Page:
I finally had the chance to sit down and watch The King’s Speech. Way before it won all its awards I knew I would like it as it possesses the following qualities: a plot about royalty (check), British accents (check), period costuming (check), and Colin Firth (check). All of these qualities, plus the lack of a battlefield, made my husband fairly certain he would not like it, but I digress.
The movie was great, Mr. Darcy – uh I mean – Mr. Firth’s acting was spectacular, and my husband and I both enjoyed it. My short summary is that The King’s Speech is about a good man, supported by his loving wife, working hard so he can better serve and lead. It is a plot full of courage, faithfulness, sacrifice, friendship, and honor.
With the movie sent back in its red envelope, I keep thinking about the noble Bertie and the aforementioned virtues that were so prominent in the film. It’s not often that such a well done movie – a Hollywood film – showcases such a hero and such Good in a way that is not sappy, or cheesy, or in a lame-o family film. Also, it is not often that any movie would cause me to look a little differently at the man next to me on the sofa.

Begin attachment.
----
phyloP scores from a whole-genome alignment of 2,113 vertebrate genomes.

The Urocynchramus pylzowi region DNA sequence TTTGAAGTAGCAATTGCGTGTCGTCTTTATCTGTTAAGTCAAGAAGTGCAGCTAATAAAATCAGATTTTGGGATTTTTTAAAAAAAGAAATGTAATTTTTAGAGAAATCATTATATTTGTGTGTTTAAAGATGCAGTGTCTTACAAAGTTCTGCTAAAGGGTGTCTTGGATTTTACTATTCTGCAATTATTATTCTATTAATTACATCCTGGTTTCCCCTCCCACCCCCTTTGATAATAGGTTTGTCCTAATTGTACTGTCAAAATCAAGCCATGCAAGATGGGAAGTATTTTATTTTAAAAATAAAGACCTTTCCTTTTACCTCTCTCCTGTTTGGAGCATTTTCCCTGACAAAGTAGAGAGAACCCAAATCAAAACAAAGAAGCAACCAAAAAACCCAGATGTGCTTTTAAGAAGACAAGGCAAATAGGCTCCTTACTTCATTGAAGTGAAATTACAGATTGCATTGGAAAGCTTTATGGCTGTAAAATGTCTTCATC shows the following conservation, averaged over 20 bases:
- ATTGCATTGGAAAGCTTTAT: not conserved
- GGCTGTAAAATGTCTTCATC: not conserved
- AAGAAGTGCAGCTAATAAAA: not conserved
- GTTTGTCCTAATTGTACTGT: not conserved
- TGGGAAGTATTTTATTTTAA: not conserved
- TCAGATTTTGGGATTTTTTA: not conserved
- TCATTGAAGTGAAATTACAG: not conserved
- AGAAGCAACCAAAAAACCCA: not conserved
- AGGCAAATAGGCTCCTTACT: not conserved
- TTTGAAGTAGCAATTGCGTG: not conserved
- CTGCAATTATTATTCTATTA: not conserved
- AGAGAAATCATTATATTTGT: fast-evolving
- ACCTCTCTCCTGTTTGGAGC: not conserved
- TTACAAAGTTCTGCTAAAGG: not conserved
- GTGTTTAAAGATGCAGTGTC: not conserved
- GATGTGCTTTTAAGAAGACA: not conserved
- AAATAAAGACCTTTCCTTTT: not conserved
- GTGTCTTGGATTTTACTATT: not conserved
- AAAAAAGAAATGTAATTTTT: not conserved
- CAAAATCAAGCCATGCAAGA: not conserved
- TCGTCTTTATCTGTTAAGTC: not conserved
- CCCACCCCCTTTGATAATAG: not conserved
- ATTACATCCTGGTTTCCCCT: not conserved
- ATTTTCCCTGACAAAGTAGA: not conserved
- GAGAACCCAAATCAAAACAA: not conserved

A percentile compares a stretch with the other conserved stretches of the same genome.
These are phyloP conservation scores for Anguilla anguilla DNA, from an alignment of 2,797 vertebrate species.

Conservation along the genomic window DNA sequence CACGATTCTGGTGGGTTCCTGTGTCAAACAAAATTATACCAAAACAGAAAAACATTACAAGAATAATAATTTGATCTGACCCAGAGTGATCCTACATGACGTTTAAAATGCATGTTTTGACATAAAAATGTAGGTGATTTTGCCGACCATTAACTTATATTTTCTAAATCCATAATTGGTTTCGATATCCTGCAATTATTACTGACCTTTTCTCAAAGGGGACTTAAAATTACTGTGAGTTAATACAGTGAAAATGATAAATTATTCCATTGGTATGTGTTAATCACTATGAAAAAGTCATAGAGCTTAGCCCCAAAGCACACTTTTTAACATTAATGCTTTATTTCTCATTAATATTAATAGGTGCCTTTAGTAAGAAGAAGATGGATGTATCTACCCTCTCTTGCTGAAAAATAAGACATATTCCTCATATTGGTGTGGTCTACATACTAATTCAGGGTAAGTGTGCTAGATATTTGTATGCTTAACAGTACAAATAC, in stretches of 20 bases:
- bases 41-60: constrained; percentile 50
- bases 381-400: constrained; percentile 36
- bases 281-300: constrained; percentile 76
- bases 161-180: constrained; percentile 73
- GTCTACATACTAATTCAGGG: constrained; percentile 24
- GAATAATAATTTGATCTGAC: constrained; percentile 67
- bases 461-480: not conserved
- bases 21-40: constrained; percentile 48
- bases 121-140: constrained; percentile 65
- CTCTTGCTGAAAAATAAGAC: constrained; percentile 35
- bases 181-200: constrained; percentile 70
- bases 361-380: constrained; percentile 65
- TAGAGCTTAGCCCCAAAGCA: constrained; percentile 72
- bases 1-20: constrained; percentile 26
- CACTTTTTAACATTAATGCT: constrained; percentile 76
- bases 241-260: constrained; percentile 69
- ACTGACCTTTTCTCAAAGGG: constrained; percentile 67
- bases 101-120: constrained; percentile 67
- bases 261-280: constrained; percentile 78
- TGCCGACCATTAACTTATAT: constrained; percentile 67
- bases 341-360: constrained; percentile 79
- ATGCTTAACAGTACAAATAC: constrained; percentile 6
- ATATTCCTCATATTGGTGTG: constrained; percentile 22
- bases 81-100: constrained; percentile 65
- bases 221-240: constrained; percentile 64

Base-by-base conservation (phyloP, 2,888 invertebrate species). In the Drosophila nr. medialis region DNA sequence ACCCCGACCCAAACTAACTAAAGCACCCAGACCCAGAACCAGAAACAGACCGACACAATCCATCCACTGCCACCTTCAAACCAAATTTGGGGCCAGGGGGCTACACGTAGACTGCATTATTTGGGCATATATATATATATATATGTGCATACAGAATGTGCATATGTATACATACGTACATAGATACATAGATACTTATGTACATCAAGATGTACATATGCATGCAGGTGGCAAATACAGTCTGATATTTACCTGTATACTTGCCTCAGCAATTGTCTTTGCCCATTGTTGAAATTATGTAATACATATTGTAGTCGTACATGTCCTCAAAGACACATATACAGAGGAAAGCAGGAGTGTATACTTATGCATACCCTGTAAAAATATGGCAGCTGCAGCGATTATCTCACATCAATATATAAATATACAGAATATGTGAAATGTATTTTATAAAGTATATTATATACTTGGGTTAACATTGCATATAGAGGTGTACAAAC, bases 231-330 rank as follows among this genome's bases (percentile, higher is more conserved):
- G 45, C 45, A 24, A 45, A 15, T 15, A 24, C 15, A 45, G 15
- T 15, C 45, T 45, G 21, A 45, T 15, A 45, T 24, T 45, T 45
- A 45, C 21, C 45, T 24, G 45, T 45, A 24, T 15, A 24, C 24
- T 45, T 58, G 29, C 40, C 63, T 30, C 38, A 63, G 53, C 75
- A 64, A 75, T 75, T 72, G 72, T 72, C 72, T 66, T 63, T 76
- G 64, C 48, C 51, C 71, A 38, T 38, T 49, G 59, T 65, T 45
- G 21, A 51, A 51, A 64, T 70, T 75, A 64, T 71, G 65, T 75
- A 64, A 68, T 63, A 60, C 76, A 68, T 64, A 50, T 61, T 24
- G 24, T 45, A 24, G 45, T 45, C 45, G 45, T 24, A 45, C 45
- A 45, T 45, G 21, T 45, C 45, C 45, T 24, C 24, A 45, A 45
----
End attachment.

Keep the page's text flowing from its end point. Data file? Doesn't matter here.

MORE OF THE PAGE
You see, the more I think about Bertie the more I think about my husband. My husband is a good man, working hard so he can better serve and lead. His life and our marriage are full of courage, faithfulness, sacrifice, friendship, and honor. He is a good father and partner. He is the best man I know. Watching The King’s Speech reminded me of all that and therefore helped me love and appreciate him a little bit more.
I don’t think that’s what Firth and Rush and the rest were setting out to do when they began working on the film. I don’t think they had the foggiest idea that the story of King George VI’s overcoming his stutter would make some midwestern woman fall even more in love with her husband. But then again, that’s what good art does. Its honesty, goodness, and nobility help us to focus on the honest, the good, and the noble.
Finally, brothers, whatever is true, whatever is noble, whatever is right, whatever is pure, whatever is lovely, whatever is admirable–if anything is excellent or praiseworthy–think about such things. Phil 4:8
Image courtesy of Vintage Collective.